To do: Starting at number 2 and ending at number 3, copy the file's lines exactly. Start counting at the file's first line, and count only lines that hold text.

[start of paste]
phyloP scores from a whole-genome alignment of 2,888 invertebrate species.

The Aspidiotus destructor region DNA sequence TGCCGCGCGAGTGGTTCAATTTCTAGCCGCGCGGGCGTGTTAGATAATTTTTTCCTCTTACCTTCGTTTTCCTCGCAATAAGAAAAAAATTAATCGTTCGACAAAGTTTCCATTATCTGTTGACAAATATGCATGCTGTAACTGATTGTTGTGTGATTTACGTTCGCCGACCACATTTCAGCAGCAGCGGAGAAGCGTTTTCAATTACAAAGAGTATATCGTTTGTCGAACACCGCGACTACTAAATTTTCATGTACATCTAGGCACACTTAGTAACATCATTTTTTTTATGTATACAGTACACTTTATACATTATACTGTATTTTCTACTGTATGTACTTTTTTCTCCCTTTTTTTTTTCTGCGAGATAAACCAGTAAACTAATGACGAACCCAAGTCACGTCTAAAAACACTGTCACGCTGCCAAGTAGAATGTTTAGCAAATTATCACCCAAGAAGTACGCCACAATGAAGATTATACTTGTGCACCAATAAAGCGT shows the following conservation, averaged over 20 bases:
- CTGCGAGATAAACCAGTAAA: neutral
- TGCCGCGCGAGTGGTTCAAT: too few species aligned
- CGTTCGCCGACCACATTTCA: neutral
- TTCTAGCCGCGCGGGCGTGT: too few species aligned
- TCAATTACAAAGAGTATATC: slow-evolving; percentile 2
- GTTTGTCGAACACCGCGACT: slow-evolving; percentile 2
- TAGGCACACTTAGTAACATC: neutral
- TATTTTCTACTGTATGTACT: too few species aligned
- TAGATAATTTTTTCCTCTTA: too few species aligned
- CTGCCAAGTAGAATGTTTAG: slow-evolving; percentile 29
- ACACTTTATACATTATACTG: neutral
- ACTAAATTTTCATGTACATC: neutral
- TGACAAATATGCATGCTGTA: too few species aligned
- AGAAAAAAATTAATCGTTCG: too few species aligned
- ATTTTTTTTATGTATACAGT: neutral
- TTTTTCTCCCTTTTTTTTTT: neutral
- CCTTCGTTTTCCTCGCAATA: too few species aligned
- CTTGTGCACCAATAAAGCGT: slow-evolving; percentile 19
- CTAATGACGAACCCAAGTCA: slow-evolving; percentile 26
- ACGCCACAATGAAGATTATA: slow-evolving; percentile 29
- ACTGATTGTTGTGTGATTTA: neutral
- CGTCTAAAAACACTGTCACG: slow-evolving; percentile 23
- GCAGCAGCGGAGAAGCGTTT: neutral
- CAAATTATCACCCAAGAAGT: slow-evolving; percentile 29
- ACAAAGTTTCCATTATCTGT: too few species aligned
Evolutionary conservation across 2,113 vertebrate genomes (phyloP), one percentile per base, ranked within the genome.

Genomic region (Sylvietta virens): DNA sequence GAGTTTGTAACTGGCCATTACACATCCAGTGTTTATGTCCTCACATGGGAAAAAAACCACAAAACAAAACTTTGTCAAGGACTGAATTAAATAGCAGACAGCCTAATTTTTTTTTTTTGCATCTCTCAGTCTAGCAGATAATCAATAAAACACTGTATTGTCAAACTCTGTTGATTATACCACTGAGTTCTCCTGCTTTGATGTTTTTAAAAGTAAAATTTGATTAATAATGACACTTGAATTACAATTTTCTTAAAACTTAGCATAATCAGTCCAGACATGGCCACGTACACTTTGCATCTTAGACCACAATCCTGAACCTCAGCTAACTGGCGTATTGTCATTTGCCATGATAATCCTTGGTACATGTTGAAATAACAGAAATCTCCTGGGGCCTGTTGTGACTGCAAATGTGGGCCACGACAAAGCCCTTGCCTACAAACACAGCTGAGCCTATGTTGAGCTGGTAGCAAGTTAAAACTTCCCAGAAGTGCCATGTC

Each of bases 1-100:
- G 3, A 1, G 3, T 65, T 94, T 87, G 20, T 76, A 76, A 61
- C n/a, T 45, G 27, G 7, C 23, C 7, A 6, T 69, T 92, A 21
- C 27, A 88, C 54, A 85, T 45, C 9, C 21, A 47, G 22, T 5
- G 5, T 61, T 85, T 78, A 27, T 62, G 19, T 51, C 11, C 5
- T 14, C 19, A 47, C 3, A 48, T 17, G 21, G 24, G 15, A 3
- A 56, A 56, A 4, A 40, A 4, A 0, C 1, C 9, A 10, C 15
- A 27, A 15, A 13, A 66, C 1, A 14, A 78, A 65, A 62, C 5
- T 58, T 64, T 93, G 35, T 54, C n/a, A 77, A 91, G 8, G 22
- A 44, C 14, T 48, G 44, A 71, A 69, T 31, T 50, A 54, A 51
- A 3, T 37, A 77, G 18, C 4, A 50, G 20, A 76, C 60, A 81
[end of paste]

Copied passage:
The Aspidiotus destructor region DNA sequence TGCCGCGCGAGTGGTTCAATTTCTAGCCGCGCGGGCGTGTTAGATAATTTTTTCCTCTTACCTTCGTTTTCCTCGCAATAAGAAAAAAATTAATCGTTCGACAAAGTTTCCATTATCTGTTGACAAATATGCATGCTGTAACTGATTGTTGTGTGATTTACGTTCGCCGACCACATTTCAGCAGCAGCGGAGAAGCGTTTTCAATTACAAAGAGTATATCGTTTGTCGAACACCGCGACTACTAAATTTTCATGTACATCTAGGCACACTTAGTAACATCATTTTTTTTATGTATACAGTACACTTTATACATTATACTGTATTTTCTACTGTATGTACTTTTTTCTCCCTTTTTTTTTTCTGCGAGATAAACCAGTAAACTAATGACGAACCCAAGTCACGTCTAAAAACACTGTCACGCTGCCAAGTAGAATGTTTAGCAAATTATCACCCAAGAAGTACGCCACAATGAAGATTATACTTGTGCACCAATAAAGCGT shows the following conservation, averaged over 20 bases:
- CTGCGAGATAAACCAGTAAA: neutral